“We have just enough religion to makeus hate, but not enough to make uslove one another.”Jonathon Swift 1711
“Religion is the opium of the people”Karl Marx 1843
“A Christian is a man who feelsrepentance on a Sunday for what he didon Saturday, and is going to do onMonday.”Thomas Russell Ybarra 1880
“So many gods, so many creeds,So many paths that wind and wind,While just the art of being kindIs all the sad world needs.” Francis Thompson 1913
“God seems to have left the receiver offthe hook….and time is running out.”Arthur Koestler 1967
“Wherever God erects a house of prayer,The devil always builds a chapel there;And t’will be found on examination,The latter has the largest congregation.” Daniel Defoe 1701
Definitions Religion has been defined in many ways:1. A belief in some kind of supernatural power2. An expression of this belief in collective worship3. A set of moral values which guide action4. A force which brings people together and unifies society.
Substantive and Functional definitions of religionSubstantive This sociological definition focuses on what religion is.1. Belief in the supernatural2. Relating to the scared
Belief in the supernaturalThe supernatural refers to powerabove the forces of nature.Max Weber saw religion as a belief inthe supernatural.Involves a belief in beings, powers orforces superior to humans and whichcannot be explained by Science.
Relating to the ScaredExplanation provided by EmileDurkheimKey to religious beliefs is how society’smembers relate to things which theyview as sacred.People divide the world in thingsconsidered sacred and thingsconsidered profane
Things or people seen as scared evokefeelings of awe, respect and deference.A supernatural being such as a god islikely to be seen as sacred.However it seems anything can be seenas sacred. (e.g.) the resting place of asaint to Christians, a cow to a Hindu.
FunctionalFunctional definitions stress howreligions contribute to societies.According to Durkheim the key functionof religion is to strengthen socialsolidarity and integration.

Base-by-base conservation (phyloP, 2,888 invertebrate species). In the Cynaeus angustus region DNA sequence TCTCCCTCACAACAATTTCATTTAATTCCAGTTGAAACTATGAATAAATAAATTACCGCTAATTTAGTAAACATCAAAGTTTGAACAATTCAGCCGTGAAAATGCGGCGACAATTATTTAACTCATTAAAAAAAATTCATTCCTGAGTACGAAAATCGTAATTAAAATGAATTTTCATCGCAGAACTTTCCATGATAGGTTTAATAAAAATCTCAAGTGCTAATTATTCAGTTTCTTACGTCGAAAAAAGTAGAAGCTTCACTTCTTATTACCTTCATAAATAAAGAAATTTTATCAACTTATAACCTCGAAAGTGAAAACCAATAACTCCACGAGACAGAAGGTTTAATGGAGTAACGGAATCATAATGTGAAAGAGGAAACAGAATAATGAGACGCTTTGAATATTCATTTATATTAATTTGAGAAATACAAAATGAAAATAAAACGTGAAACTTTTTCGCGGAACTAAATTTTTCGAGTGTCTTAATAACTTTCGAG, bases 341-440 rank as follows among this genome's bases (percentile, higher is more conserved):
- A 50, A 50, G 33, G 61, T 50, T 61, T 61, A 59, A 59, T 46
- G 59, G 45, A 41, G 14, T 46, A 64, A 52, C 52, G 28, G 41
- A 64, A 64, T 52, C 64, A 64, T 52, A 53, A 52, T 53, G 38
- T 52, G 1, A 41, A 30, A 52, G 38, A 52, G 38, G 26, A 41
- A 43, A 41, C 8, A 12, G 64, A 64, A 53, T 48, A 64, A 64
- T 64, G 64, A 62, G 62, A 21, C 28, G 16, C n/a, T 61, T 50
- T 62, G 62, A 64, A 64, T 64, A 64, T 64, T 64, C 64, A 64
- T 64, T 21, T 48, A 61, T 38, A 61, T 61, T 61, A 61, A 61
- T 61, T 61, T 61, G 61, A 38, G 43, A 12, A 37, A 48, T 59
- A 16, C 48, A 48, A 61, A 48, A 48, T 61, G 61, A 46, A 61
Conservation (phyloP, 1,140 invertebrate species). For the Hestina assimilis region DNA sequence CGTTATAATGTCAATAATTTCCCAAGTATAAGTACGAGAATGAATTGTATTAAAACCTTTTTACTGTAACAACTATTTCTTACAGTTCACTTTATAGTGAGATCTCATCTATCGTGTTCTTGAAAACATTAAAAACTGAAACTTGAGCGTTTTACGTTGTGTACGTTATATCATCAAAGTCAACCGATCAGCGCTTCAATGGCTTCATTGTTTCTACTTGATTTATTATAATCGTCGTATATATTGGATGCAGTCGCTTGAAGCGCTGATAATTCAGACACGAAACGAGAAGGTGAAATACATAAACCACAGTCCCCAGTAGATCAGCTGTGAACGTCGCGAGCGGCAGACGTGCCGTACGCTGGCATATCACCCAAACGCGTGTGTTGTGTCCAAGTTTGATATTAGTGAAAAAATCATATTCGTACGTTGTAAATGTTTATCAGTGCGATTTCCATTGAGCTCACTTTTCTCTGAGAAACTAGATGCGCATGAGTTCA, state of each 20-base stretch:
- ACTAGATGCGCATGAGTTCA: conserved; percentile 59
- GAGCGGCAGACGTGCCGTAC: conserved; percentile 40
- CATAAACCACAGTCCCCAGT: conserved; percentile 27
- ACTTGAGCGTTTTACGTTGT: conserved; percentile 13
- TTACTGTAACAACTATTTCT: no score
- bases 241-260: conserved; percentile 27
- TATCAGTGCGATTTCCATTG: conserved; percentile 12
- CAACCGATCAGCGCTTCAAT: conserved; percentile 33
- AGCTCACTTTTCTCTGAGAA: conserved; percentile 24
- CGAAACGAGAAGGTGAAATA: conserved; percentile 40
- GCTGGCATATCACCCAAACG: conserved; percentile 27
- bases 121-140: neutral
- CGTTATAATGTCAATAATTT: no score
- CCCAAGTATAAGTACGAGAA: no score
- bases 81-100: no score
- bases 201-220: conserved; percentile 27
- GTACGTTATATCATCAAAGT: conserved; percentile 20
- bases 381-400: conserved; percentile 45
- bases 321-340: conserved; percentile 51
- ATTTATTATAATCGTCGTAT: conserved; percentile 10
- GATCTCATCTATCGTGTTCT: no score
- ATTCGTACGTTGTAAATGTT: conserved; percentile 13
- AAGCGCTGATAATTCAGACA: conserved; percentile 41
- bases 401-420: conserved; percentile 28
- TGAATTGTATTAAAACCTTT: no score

Functional definitions of religion are inclusive– allows us to include a wide range of beliefsand practices.Do not specify a belief in God or thesupernatural.However just because an institution helpsintegrate people into society – it does notmake it a religion.
CriticismsNot all cultures see a distinctionbetween the natural and thesupernatural-to many angels, spiritsand Gods are real and a natural part ofpeople’s experiences.If religion involves belief in thesupernatural-is every supernaturalbelief religious (e.g.) witchcraft?
CriticismsDurkheim’s notion of the sacred hasalso been challenged as not beinguniversally applicable.E.g. a saint who does not respond afterlong and repeated prayers may beseverely admonished, the statue turnedupside down and whipped.
Social constructionist definitionInterpretivist viewBased on how each member of societychooses to define religionNo universal definitionDoesn’t always involve a belief in God.
Example: ScientologyLoved in some Banned in others!!countries
NOW THAT YOU HAVE DEFINITIONS OF RELIGION LOOK AT THE FOLLOWING EXAMPLES AND MAKE A DECISION….ARE THEY ACTS OF RELIGION OR NOT????
Sociological definitionsMcNeil (“Culture”, 1986)“Religion involves beliefs that explainexperiences by claiming that there is asuperhuman or supernatural agency of somekind, often a god or gods. It also involvesrituals to express these beliefs in public andprivate ceremonies of worship. It provides amoral code to guide our everyday behaviour.”
Bilton et al (“Introductory Sociology”, 1990)“Religion may be said to be a system ofbeliefs about the individual’s place in theworld, providing an order to that world and areason for existence within it. However wecannot merely define religion as a system ofbeliefs that guides social action since…this isalso true of science and magic. One must gofurther and suggest that the beliefs aresupported by a community which we call a“church”.
Giddens (“Sociology”, 1989)“Religions involve a set of symbols, invoking feelingsof reverence or awe and are linked to rituals orceremonies (such as church services) practised by acommunity of believers. Whether or not the beliefs ina religion involve gods, there are virtually alwaysbeings or objects inspiring attitudes of awe andwonder…all religions involve ceremonials practisedcollectively by believers which normally occur inspecial places-churches, temples or ceremonialgrounds. The existence of collective ceremonial isusually regarded as one of the main factorsdistinguishing religion from magic.